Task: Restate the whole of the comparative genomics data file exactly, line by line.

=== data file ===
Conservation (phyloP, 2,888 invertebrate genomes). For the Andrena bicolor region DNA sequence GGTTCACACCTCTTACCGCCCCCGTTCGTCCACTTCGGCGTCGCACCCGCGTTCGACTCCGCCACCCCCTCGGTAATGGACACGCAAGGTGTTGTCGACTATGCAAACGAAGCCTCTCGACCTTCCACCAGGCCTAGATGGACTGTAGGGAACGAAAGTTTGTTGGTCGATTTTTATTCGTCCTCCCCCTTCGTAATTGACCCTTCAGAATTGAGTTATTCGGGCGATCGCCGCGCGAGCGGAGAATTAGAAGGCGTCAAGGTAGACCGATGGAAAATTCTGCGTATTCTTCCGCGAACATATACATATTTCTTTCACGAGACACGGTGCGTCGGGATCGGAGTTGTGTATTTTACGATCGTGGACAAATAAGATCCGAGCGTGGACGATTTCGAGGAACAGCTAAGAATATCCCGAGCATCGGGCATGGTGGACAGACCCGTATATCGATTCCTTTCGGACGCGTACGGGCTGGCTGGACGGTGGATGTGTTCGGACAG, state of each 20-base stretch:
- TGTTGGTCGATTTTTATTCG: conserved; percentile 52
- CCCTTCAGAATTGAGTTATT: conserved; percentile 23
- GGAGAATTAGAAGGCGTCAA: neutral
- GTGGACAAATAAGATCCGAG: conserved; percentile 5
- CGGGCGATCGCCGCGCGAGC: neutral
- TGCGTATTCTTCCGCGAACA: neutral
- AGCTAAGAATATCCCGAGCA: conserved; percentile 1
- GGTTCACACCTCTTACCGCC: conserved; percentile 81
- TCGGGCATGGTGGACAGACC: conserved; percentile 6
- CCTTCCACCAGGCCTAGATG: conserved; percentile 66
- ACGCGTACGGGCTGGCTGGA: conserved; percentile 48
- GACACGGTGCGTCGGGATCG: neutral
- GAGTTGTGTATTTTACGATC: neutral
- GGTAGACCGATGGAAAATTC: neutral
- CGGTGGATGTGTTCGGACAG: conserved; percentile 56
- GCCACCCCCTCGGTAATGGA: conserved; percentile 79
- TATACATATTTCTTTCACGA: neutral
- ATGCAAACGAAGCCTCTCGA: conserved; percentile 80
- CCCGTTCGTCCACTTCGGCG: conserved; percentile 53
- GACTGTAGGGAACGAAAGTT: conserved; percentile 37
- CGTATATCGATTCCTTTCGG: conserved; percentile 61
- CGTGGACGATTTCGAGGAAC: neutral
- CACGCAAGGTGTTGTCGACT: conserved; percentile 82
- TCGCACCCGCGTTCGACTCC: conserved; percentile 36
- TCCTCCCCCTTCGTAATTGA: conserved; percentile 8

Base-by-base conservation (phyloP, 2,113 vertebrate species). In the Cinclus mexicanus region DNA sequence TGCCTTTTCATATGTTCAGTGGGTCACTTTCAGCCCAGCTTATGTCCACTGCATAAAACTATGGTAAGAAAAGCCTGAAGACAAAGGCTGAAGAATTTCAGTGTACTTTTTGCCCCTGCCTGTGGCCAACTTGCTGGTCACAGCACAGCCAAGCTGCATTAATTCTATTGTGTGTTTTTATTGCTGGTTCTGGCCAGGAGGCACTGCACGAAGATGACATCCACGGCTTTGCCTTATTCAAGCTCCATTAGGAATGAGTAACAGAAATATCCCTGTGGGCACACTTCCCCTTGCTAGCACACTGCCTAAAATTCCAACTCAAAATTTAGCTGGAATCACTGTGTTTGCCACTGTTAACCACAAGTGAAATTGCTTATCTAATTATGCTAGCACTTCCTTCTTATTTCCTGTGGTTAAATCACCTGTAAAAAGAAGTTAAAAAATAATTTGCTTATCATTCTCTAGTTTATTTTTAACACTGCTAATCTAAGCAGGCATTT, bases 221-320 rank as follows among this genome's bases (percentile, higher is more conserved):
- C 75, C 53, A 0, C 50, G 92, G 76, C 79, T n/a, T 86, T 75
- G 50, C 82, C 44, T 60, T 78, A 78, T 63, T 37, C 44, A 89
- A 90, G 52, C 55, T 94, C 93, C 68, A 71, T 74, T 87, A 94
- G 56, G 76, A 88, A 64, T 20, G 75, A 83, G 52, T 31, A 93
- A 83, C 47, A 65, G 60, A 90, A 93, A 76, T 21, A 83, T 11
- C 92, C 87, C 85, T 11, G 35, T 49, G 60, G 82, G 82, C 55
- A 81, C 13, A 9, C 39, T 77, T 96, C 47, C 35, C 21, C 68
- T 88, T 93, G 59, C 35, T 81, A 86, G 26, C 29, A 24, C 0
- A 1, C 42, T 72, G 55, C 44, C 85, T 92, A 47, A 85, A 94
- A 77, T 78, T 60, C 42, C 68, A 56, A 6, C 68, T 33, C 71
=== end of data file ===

Conservation (phyloP, 2,888 invertebrate genomes). For the Andrena bicolor region DNA sequence GGTTCACACCTCTTACCGCCCCCGTTCGTCCACTTCGGCGTCGCACCCGCGTTCGACTCCGCCACCCCCTCGGTAATGGACACGCAAGGTGTTGTCGACTATGCAAACGAAGCCTCTCGACCTTCCACCAGGCCTAGATGGACTGTAGGGAACGAAAGTTTGTTGGTCGATTTTTATTCGTCCTCCCCCTTCGTAATTGACCCTTCAGAATTGAGTTATTCGGGCGATCGCCGCGCGAGCGGAGAATTAGAAGGCGTCAAGGTAGACCGATGGAAAATTCTGCGTATTCTTCCGCGAACATATACATATTTCTTTCACGAGACACGGTGCGTCGGGATCGGAGTTGTGTATTTTACGATCGTGGACAAATAAGATCCGAGCGTGGACGATTTCGAGGAACAGCTAAGAATATCCCGAGCATCGGGCATGGTGGACAGACCCGTATATCGATTCCTTTCGGACGCGTACGGGCTGGCTGGACGGTGGATGTGTTCGGACAG, state of each 20-base stretch:
- TGTTGGTCGATTTTTATTCG: conserved; percentile 52
- CCCTTCAGAATTGAGTTATT: conserved; percentile 23
- GGAGAATTAGAAGGCGTCAA: neutral
- GTGGACAAATAAGATCCGAG: conserved; percentile 5
- CGGGCGATCGCCGCGCGAGC: neutral
- TGCGTATTCTTCCGCGAACA: neutral
- AGCTAAGAATATCCCGAGCA: conserved; percentile 1
- GGTTCACACCTCTTACCGCC: conserved; percentile 81
- TCGGGCATGGTGGACAGACC: conserved; percentile 6
- CCTTCCACCAGGCCTAGATG: conserved; percentile 66
- ACGCGTACGGGCTGGCTGGA: conserved; percentile 48
- GACACGGTGCGTCGGGATCG: neutral
- GAGTTGTGTATTTTACGATC: neutral
- GGTAGACCGATGGAAAATTC: neutral
- CGGTGGATGTGTTCGGACAG: conserved; percentile 56
- GCCACCCCCTCGGTAATGGA: conserved; percentile 79
- TATACATATTTCTTTCACGA: neutral
- ATGCAAACGAAGCCTCTCGA: conserved; percentile 80
- CCCGTTCGTCCACTTCGGCG: conserved; percentile 53
- GACTGTAGGGAACGAAAGTT: conserved; percentile 37
- CGTATATCGATTCCTTTCGG: conserved; percentile 61
- CGTGGACGATTTCGAGGAAC: neutral
- CACGCAAGGTGTTGTCGACT: conserved; percentile 82
- TCGCACCCGCGTTCGACTCC: conserved; percentile 36
- TCCTCCCCCTTCGTAATTGA: conserved; percentile 8

Base-by-base conservation (phyloP, 2,113 vertebrate species). In the Cinclus mexicanus region DNA sequence TGCCTTTTCATATGTTCAGTGGGTCACTTTCAGCCCAGCTTATGTCCACTGCATAAAACTATGGTAAGAAAAGCCTGAAGACAAAGGCTGAAGAATTTCAGTGTACTTTTTGCCCCTGCCTGTGGCCAACTTGCTGGTCACAGCACAGCCAAGCTGCATTAATTCTATTGTGTGTTTTTATTGCTGGTTCTGGCCAGGAGGCACTGCACGAAGATGACATCCACGGCTTTGCCTTATTCAAGCTCCATTAGGAATGAGTAACAGAAATATCCCTGTGGGCACACTTCCCCTTGCTAGCACACTGCCTAAAATTCCAACTCAAAATTTAGCTGGAATCACTGTGTTTGCCACTGTTAACCACAAGTGAAATTGCTTATCTAATTATGCTAGCACTTCCTTCTTATTTCCTGTGGTTAAATCACCTGTAAAAAGAAGTTAAAAAATAATTTGCTTATCATTCTCTAGTTTATTTTTAACACTGCTAATCTAAGCAGGCATTT, bases 221-320 rank as follows among this genome's bases (percentile, higher is more conserved):
- C 75, C 53, A 0, C 50, G 92, G 76, C 79, T n/a, T 86, T 75
- G 50, C 82, C 44, T 60, T 78, A 78, T 63, T 37, C 44, A 89
- A 90, G 52, C 55, T 94, C 93, C 68, A 71, T 74, T 87, A 94
- G 56, G 76, A 88, A 64, T 20, G 75, A 83, G 52, T 31, A 93
- A 83, C 47, A 65, G 60, A 90, A 93, A 76, T 21, A 83, T 11
- C 92, C 87, C 85, T 11, G 35, T 49, G 60, G 82, G 82, C 55
- A 81, C 13, A 9, C 39, T 77, T 96, C 47, C 35, C 21, C 68
- T 88, T 93, G 59, C 35, T 81, A 86, G 26, C 29, A 24, C 0
- A 1, C 42, T 72, G 55, C 44, C 85, T 92, A 47, A 85, A 94
- A 77, T 78, T 60, C 42, C 68, A 56, A 6, C 68, T 33, C 71